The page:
by Anton Shilov
02/19/2013 | 11:57 PM
Canonical on Tuesday presented Ubuntu's user interface designed for media tablets. The company hopes to boost adoption of its Linux operating system by makers of slates, smartphones and TVs thanks to specially-customized UIs. In theory, Ubuntu could rival Android and iOS platforms, but given the scarcity of Linux software for consumers it is unlikely that it will gain traction.
The Ubuntu tablet interface supports screen sizes from 6" to 20" and resolutions with pixel density from 100ppi to 450ppi. The tablet interface is presented by exactly the same OS and code that provides the phone, PC and TV interfaces, enabling true device convergence. Ubuntu for tablets also features the heads-up display, which makes it fast and easy to do complex things on touch devices, and transforms touch interfaces for rich applications.
On high-end system-on-chips, Ubuntu offers a full PC experience when the tablet is docked to a keyboard, with access to remote Windows applications over standard protocols from Microsoft, Citrix, VMware and Wyse. Even without chipset-specific optimisation, Ubuntu can operate smoothly on entry level hardware, according to the developer. Ubuntu supports multi-tasking on tablets and smartphones with screen edges used for navigation between apps, settings and controls
"Multi-tasking productivity meets elegance and rigorous security in our tablet experience. Our family of interfaces now scales across all screens, so your phone can provide tablet, PC and TV experiences when you dock it. That's unique to Ubuntu and it's the future of personal computing," said Mark Shuttleworth, founder of Ubuntu and Canonical.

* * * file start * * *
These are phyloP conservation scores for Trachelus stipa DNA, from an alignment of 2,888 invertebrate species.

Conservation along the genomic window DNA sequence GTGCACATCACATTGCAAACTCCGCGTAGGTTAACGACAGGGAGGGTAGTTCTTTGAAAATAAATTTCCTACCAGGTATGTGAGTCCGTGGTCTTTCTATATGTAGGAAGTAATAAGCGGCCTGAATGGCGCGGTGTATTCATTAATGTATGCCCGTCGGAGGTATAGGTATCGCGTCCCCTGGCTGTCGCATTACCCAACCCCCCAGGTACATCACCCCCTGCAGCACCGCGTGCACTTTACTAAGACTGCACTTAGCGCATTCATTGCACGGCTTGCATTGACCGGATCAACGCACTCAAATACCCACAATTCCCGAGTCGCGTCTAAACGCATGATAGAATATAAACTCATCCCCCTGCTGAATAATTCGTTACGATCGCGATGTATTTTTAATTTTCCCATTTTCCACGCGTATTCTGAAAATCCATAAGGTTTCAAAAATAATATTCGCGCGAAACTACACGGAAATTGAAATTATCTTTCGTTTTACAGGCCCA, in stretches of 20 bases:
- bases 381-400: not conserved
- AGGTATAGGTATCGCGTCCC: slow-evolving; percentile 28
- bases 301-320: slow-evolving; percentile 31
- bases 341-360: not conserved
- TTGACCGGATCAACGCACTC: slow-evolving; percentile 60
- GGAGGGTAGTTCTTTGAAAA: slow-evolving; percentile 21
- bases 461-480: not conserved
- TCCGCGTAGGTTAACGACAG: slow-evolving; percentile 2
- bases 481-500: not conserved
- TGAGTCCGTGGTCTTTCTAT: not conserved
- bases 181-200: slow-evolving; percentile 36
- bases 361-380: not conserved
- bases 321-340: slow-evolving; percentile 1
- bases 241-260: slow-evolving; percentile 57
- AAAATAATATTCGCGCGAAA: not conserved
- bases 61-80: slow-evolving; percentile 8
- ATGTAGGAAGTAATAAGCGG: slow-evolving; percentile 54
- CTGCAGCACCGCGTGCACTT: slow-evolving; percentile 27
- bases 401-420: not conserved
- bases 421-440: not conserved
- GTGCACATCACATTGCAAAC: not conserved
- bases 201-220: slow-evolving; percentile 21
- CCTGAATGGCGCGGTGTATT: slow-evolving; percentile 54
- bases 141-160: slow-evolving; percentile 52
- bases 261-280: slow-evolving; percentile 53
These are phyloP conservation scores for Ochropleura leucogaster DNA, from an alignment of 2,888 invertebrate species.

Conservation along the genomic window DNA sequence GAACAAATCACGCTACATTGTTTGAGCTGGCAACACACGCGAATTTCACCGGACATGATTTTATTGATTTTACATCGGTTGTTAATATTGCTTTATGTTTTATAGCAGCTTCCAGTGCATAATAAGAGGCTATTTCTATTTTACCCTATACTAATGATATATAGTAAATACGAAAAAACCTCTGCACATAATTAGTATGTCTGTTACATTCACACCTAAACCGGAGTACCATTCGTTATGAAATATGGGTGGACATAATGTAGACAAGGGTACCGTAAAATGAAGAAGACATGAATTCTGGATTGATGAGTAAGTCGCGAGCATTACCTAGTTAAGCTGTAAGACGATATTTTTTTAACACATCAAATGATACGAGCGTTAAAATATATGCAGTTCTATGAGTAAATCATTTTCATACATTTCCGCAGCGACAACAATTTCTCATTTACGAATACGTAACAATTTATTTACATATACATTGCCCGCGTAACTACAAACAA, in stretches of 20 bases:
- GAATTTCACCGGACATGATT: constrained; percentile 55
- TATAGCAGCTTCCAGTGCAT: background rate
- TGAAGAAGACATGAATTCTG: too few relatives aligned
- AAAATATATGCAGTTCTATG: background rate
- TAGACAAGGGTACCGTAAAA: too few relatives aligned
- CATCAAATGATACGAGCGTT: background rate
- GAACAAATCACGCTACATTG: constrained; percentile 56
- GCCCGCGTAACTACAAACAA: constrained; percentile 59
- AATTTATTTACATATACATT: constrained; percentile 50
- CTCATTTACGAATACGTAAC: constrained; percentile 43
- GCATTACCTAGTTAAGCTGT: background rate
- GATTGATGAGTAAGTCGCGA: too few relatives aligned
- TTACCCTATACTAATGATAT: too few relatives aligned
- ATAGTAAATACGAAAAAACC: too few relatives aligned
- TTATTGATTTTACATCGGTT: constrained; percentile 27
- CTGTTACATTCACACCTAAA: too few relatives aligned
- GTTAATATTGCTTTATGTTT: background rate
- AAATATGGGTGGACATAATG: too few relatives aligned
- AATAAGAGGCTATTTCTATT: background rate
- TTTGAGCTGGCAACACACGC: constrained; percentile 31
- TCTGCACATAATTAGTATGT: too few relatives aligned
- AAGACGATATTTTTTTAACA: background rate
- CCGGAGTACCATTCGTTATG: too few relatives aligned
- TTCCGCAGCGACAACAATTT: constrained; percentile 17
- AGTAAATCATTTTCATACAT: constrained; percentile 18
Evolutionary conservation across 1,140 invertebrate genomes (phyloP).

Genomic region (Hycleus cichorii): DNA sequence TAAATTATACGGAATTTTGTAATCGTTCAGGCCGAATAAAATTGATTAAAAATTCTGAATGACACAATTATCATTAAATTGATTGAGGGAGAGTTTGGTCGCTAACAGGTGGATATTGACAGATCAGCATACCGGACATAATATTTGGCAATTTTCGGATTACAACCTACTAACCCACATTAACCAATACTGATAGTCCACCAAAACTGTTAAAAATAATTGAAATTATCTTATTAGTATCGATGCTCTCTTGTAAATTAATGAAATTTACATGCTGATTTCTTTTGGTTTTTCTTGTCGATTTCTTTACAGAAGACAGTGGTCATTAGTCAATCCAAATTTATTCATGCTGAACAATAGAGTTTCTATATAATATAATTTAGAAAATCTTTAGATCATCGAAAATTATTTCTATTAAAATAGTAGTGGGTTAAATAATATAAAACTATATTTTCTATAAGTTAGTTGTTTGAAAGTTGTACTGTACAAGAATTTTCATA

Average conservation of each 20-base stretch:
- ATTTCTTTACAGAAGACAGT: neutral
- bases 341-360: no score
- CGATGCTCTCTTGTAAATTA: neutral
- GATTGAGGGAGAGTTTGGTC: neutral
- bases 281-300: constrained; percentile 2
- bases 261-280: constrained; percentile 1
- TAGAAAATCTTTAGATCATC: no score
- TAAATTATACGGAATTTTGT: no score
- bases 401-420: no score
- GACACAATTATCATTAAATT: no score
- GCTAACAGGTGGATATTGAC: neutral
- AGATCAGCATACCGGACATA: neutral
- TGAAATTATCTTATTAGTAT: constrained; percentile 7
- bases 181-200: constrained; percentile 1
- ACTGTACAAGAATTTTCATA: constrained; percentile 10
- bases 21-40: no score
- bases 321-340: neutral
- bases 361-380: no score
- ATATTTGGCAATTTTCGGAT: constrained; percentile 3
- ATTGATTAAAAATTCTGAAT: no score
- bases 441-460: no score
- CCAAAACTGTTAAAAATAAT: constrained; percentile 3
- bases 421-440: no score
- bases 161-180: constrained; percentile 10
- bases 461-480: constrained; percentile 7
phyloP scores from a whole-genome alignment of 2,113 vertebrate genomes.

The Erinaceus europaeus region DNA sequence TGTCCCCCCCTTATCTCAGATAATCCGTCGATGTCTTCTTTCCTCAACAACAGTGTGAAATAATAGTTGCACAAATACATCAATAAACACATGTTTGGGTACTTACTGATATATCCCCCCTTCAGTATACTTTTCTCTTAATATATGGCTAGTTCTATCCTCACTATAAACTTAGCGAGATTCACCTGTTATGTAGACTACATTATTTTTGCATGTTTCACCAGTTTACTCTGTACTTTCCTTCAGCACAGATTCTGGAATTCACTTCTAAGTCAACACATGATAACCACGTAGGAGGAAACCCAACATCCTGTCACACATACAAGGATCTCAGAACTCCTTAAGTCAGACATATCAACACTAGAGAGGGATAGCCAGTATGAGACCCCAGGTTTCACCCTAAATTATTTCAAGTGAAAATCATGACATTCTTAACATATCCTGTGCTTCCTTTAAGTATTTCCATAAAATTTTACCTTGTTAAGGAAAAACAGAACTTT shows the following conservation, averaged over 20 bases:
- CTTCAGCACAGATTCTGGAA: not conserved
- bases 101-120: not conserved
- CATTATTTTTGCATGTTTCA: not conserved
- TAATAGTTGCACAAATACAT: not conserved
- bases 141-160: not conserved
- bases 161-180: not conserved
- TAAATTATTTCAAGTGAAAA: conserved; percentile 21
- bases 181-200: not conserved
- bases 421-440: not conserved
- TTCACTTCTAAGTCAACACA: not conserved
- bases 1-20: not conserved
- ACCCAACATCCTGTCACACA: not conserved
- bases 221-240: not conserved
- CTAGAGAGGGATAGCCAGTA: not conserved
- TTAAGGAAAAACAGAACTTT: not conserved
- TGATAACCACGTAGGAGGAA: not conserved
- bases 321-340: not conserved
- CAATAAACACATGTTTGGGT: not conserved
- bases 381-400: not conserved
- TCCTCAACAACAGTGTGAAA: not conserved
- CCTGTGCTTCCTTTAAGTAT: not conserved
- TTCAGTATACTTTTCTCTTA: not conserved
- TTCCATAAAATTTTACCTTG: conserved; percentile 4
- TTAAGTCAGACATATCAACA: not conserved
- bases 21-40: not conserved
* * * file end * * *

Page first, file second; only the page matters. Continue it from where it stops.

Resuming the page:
Canonical’s Ubuntu supports multiple accounts on one tablet with full encryption for personal data, combined with the trusted Ubuntu security model that is widely used in banks, governments and sensitive environments, making it ideal for work and family use.
"The tablet fits perfectly between phone and PC in the Ubuntu family. Not only do we integrate phone apps in a distinctive way, we shift from tablet to PC very smoothly in convergence devices," said Oren Horev lead designer for the Ubuntu tablet experience.
Ubuntu is compatible with any Linux-oriented Board Support Package (BSP). This means Ubuntu is easy to enable on most chipset designs that are currently running Android. Ubuntu and Android are the two platforms enabled by Linaro members.
The Touch Developer Preview of Ubuntu will be published on the 21st February 2013 with installation instructions for the Nexus 7 and Nexus 10 tablet devices as well as smartphones such as the Nexus 4 and Galaxy Nexus. Installable images and source code will be available from developer.ubuntu.com.